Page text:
The future public prosecutor was born in December 1883 in sunny Odessa. His mother worked as a music teacher. Father was a successful pharmacist. Thanks to the family’s own business, little Andrew receives an excellent education in one of the best schools in the city, electing “jurisprudence” as his future profession.
However, fascinated by the ideas of revolutionary youth, he was rather quickly expelled from Kiev University and forced to return to Baku, where he almost immediately joined the Menshevik party. Already at this point, you can with high probability predict the future path and biography of Vyshinsky in the "Trotskyists' firing lists", but Andrei Yanuarevich, as they say, "was born in a shirt." He instantly gained popularity in the narrow circles of the revolutionary youth, as an excellent tribune, but when the rumblings of the 1905 revolution went into oblivion, Vyshinsky receives a sentence for “excessive oratory” and goes to prison to serve a year’s imprisonment. Perhaps it was this link that influenced the whole future life of the young revolutionary, since the prisoner Joseph Stalin became his acquaintance.
Freed, Andrew still decides to get a legal education in Ukraine, and then stay to work at the local department, but even here there were strengths of this world, who felt that an “unreliable” person could not hold this position.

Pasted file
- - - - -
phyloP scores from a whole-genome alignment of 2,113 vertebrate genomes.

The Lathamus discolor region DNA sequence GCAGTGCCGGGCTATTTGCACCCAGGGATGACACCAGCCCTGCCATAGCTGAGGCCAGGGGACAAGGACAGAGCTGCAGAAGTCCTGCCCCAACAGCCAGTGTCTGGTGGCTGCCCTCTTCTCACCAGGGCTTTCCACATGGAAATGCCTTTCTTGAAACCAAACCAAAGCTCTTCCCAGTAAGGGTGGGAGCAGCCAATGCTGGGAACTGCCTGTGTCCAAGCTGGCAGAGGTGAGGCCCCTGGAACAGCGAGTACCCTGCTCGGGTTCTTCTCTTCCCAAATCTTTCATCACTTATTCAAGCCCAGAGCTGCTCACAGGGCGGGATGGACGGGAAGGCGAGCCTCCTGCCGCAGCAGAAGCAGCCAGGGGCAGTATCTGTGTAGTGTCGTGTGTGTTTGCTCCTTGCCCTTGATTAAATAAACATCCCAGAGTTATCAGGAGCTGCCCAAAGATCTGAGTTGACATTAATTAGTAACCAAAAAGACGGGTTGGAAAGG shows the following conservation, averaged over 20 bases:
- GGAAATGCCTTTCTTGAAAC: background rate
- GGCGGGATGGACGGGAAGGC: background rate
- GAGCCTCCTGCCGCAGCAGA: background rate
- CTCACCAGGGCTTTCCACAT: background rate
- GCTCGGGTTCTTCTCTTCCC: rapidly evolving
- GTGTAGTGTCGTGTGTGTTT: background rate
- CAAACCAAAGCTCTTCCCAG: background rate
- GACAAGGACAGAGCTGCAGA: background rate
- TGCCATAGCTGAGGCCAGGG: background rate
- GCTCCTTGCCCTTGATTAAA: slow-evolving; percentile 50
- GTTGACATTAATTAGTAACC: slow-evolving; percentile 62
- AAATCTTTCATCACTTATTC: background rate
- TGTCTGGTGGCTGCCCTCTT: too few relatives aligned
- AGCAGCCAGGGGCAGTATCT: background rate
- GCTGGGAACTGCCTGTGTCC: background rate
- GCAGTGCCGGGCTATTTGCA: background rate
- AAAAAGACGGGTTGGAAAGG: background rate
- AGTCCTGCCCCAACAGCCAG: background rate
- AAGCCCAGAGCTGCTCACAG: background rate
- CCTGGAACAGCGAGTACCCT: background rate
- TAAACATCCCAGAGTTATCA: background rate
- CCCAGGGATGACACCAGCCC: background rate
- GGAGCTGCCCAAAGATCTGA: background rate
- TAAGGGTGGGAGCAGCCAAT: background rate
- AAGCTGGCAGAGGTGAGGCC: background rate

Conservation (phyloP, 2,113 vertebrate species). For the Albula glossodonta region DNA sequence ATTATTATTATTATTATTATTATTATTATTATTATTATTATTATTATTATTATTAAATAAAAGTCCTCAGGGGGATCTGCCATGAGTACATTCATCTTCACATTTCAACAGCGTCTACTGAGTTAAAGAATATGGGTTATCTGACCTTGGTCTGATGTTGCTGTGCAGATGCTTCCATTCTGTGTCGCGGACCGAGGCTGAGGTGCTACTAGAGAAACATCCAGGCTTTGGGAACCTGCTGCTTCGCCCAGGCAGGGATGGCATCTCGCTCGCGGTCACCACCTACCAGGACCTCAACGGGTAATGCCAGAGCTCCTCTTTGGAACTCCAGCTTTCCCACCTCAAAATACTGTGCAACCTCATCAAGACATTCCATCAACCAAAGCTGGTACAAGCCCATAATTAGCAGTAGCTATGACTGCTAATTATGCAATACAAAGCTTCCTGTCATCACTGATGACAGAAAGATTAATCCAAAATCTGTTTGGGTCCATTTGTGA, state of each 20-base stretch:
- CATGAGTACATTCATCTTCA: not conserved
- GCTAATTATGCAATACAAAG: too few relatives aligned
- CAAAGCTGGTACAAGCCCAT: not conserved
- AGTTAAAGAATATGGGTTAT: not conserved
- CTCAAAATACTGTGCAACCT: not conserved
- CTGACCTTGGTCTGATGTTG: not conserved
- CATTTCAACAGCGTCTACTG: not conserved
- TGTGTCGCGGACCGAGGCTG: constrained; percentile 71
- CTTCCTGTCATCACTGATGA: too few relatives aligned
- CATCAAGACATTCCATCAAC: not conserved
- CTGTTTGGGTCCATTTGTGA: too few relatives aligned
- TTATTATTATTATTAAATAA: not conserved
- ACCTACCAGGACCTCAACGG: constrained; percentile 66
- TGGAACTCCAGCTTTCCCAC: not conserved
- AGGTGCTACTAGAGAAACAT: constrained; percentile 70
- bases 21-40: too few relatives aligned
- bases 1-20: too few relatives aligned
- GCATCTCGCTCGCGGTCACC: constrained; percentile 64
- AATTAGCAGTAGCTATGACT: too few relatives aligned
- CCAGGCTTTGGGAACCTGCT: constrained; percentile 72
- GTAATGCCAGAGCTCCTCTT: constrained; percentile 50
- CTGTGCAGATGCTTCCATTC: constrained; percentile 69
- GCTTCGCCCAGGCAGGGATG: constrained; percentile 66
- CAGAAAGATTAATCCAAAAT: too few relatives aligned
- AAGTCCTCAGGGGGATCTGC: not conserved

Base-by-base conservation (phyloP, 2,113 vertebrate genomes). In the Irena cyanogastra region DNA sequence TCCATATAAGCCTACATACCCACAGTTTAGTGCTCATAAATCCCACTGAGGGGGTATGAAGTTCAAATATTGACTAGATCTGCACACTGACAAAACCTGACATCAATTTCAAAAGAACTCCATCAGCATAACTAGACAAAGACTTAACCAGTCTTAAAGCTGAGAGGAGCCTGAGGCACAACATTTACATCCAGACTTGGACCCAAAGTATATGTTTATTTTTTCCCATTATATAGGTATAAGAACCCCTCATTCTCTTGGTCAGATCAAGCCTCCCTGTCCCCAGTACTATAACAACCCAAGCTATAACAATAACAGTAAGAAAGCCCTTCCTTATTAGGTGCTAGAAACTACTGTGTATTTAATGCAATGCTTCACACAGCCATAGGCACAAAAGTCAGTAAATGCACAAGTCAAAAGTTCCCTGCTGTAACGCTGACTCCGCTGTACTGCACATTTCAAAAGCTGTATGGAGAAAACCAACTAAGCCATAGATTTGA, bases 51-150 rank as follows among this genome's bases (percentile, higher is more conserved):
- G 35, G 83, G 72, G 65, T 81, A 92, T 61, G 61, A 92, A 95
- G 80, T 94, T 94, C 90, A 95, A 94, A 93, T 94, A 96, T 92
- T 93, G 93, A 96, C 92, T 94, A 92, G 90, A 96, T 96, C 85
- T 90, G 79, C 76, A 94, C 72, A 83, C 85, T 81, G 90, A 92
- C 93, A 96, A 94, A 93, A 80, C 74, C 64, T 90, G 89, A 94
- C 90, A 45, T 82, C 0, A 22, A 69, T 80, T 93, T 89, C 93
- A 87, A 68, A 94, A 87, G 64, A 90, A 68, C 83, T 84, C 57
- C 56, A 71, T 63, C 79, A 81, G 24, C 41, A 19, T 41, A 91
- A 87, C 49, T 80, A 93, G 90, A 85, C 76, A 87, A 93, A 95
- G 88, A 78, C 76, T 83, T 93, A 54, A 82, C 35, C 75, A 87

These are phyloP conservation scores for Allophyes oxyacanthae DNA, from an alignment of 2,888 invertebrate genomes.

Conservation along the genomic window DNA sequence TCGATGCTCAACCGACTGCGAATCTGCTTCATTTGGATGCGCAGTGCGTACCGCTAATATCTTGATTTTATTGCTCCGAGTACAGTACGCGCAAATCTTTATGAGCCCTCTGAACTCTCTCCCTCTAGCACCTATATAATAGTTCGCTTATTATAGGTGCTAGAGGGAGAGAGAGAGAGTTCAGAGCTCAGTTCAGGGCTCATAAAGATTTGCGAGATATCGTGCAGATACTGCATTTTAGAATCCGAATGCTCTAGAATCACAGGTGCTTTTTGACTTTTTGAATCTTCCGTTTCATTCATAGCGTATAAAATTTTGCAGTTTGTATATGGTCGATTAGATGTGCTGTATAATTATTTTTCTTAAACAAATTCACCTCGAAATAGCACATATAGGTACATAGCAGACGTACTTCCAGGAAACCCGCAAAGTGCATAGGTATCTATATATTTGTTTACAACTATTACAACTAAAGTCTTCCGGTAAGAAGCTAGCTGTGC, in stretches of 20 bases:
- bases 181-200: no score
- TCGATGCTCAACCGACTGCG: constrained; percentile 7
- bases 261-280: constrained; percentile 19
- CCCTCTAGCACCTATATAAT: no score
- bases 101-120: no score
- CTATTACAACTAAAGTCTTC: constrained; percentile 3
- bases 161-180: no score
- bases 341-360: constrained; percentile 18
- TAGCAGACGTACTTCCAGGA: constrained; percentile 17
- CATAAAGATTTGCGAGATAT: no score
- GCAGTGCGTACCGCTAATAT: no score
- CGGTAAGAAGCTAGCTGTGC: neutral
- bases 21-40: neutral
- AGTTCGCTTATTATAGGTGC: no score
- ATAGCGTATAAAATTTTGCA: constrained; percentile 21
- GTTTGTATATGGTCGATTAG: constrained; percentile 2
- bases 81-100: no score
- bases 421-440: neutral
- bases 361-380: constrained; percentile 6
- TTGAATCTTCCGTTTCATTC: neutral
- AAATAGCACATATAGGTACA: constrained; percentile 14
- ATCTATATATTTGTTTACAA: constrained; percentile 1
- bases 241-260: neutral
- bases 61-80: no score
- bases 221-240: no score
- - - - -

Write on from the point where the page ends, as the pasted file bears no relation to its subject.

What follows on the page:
Vyshinsky returns to Baku, holding a deep insult, but the February revolution already covers Russia. He becomes the head of the local government. A “fatal order” signed by Vyshinsky about finding a “German spy” Vladimir Lenin is published in this post, but it was at this moment that Andrey Yanuarevich showed political foresight and joined the Bolshevik Party, thanks to the patronage of Joseph Stalin, where from 1923 he began his career in office representative of the state prosecution.
In 1928-1930 - Representative of the Supreme Court in the “Shakhty case” and the “case of the Industrial Party”.
In 1937-1938 as a prosecutor of the USSR, he provided legal support to the head of the NKVD, Nikolai Yezhov, in the framework of mass repressions included in the Russian history of Russia, as the “Great Terror”.
His “courts” were passionate and convincing, making a strong impression on the panel of judges and numerous witnesses.
Nikolai Yezhov was shot, and Andrei Vyshinsky, exposing the “lawlessness” of state security officers, was appointed chairman of the Council of People’s Commissars, who oversaw the “holy trinity” - culture, education, and law enforcement agencies. During the Great Patriotic War of 1941−1945. Vyshinsky becomes Deputy Commissar for Foreign Affairs and takes part in the most significant conferences of that time, primarily “Yalta” and “Potsdam”. Soon after the end of the war - in 1949 - he held the post of Foreign Minister.
However, shortly after the death of the Father of Nations, he was transferred to the post of USSR representative to the United Nations. At that time he was 70 years old.
Andrei Vyshinsky escaped the dock and died suddenly from a heart attack in New York on November 22, 1954. He was cremated and buried with state honors in the Kremlin wall on Red Square. Please listen to the full speech of the public prosecutor and draw your own conclusions about this period of our history and possible modern analogies.